After the Boer War the socialist movement underwent a whole series of convulsions which reflected widely different approaches as to what socialism was and how it would be achieved. These divisions had deep roots, going back to and even beyond the formal emergence of the Social Democratic Federation in 1884. The Fabians, the Social Democratic Federation/British Socialist Party and the Independent Labour Party (ILP) all shared - although there were countervailing forces within all of them - a vision of socialism in which the main emphasis was on taking over the commanding heights of the economy by the state or municipal authorities.

In the early part of the century it was quite common for socialist lecturers to describe the Incas of Peru as being quasi-socialist" because they concentrated all economic power in that society into the hands of the ruling elite; or that the building of the Panama Canal by the American Army was an example of socialism in action. Later, massive state intervention during the 1914-18 war was welcomed by some as being socialist in content. It was a logical consequence of these attitudes to concentrate on municipal and parliamentary politics and the permeation of social institutions.

Side by side and overlapping- sometimes in the same individuals - with the dominating state-socialist current, was a direct action oriented libertarian tendency, and it was from this side of the movement, with all its multitudinous facets, that the 'rebel' milieu described in this text drew much of its inspiration. The pre-War radical industrial movement shared these influences, and had in the period before the War been influenced by the socialist industrial unionism of Daniel De Leon's Socialist Labour Party,-' the practice of the Industrial Workers of the World (IWW) in the USA, and the ideas of continental syndicalism.

The terms 'syndicalism' and 'industrial unionism' covered a wide range of different nuances and meanings - from the amalgamation of existing unions to the belief that industrial unions organising all the workers in an industry were a more effective weapon of struggle; to seeing the industrial organisation of workers as not only being the vehicle of revolutionary transformation, but also as a prefiguration of the socialist society of the future.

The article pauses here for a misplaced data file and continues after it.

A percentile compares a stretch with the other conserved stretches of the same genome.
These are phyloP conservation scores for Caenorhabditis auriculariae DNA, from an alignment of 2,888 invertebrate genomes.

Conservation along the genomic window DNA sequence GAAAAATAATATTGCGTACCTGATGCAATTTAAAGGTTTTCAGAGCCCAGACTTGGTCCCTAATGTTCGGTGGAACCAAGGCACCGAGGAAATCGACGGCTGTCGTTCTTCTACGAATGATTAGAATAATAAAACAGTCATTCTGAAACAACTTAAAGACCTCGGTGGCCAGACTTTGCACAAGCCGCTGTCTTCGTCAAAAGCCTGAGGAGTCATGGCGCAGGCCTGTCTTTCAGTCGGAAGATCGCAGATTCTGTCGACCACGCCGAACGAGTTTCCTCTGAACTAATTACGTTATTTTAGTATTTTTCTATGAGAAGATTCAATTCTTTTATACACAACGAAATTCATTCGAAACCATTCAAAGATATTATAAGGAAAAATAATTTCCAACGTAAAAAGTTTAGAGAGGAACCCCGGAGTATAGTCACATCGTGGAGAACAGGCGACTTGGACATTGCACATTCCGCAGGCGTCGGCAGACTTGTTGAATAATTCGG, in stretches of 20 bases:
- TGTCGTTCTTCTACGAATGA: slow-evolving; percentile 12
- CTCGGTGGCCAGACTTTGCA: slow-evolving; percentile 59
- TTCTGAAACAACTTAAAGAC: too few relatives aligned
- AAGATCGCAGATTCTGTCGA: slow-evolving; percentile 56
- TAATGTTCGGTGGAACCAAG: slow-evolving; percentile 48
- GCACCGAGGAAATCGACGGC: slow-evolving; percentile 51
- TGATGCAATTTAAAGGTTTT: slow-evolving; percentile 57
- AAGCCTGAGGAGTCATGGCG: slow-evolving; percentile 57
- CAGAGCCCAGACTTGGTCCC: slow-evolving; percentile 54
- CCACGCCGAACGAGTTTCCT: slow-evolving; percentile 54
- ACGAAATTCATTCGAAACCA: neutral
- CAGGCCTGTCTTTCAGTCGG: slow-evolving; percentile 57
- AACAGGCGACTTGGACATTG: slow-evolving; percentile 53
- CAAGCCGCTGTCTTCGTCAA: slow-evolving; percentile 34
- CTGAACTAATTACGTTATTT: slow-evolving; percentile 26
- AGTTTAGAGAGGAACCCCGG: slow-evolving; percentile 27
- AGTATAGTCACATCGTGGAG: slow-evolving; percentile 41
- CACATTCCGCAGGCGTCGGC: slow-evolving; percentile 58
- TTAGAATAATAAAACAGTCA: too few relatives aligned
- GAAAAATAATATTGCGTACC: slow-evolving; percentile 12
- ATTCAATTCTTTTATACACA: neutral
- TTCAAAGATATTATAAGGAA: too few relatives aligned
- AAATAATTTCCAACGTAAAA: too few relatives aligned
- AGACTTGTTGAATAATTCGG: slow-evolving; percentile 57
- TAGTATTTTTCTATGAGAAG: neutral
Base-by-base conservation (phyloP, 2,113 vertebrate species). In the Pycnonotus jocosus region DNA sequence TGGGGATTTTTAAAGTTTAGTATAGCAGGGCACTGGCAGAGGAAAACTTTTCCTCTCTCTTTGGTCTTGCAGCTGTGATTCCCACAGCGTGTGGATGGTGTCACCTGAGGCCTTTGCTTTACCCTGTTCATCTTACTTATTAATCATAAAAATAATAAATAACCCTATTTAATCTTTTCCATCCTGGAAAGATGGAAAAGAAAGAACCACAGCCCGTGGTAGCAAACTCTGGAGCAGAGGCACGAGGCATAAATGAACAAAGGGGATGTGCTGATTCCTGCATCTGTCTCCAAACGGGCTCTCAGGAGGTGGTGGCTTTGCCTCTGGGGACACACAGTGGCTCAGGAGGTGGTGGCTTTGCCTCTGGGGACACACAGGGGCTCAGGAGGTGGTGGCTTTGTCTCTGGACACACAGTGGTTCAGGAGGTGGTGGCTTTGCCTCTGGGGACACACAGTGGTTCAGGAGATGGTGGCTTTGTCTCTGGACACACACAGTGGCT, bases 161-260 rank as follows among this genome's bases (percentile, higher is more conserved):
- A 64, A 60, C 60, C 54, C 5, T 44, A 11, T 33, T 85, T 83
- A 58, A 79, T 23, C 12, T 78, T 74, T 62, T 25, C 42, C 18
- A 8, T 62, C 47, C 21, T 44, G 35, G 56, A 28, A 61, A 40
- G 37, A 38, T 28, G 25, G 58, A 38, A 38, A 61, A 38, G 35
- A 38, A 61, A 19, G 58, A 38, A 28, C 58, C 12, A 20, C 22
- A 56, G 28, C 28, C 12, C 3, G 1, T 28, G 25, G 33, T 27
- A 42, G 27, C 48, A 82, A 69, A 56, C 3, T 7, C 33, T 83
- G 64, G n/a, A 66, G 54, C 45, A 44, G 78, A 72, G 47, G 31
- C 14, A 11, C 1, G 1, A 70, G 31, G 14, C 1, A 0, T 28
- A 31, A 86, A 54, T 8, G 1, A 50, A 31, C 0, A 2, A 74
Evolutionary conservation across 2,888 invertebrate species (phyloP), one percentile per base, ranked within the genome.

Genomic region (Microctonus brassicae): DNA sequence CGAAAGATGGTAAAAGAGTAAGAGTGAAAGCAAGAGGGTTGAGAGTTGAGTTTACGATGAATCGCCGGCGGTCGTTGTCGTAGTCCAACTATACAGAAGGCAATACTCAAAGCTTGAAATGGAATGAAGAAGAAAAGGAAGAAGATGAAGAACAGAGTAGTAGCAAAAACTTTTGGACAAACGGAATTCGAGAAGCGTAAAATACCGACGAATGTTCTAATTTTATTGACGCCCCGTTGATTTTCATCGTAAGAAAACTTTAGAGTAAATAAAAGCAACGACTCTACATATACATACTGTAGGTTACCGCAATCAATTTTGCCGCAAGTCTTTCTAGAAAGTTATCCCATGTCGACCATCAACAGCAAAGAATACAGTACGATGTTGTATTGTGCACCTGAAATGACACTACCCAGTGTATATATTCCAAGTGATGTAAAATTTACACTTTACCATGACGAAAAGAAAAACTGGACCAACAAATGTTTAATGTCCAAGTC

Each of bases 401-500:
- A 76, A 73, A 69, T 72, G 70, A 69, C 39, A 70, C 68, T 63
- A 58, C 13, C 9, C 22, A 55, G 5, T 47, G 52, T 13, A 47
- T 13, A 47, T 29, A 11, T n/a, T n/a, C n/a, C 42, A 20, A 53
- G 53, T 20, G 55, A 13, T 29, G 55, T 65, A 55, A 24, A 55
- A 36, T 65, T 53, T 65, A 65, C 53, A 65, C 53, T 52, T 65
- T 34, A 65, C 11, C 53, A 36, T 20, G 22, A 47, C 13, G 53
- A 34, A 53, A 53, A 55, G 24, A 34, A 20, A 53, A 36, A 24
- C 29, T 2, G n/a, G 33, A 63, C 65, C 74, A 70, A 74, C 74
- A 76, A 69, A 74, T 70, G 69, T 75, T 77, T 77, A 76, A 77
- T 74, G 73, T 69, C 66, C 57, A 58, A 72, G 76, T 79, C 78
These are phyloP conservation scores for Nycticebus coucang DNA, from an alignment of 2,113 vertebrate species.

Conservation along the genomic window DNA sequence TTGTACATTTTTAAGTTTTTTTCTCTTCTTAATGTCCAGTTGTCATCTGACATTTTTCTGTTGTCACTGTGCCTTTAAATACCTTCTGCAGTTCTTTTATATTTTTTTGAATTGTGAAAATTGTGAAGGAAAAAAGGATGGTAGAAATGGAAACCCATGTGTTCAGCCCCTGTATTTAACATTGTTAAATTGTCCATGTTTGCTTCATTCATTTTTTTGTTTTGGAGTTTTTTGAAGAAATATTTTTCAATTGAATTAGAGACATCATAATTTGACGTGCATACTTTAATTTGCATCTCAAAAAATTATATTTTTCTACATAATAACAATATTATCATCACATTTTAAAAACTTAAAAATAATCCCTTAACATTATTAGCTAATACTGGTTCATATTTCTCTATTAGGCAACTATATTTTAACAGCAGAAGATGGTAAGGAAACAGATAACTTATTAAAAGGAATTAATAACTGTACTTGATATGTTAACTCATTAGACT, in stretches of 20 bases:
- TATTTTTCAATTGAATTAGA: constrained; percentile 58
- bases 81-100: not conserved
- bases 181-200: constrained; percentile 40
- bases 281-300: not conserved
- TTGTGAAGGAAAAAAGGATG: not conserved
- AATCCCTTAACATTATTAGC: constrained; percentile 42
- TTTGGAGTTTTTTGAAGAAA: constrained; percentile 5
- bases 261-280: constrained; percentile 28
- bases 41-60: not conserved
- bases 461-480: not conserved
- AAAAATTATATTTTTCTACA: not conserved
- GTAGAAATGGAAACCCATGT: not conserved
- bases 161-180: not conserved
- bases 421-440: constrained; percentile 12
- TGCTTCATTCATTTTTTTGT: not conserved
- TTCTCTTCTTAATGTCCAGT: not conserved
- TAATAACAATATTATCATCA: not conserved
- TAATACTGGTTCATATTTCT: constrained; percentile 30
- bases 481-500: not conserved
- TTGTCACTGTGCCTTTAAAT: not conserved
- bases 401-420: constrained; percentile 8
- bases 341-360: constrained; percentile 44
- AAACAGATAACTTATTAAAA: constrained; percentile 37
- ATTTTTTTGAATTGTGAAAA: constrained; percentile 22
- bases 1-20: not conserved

Tom .Mann expressed mainstream syndicalist ideas at a large meet- ing at the Caledonian Baths on February 27th, 1911, when in a speech called 'Revolutionary versus State Socialism' he said: Parliament is a class institution which merely prevents any real legislation for the people. This character will not be democratised by a few Labour men, I do not believe that a bit of nationalisation here and there is progress. Trifling concessions only serve to keep back socialism. The ruling classes are not powerful because they have captured political institutions, but because they possess economic power. (Applause.) I believe not in parliamentary representation but in more effective in- dustrial organisation. It is in the seat of the trouble - the workshops and factories where the trouble is - where we should act. Direct action is the only way. Mann went on to denounce 'the fooling away' of time by Labour men in Parliament. And in a vigorous appeal he called for the reorganisation of trade unionism on a broader and more complete base, not on sectional lines and not merely as 'ring fences' to keep out non-unionists, but for mass action by the whole workforce in any industry.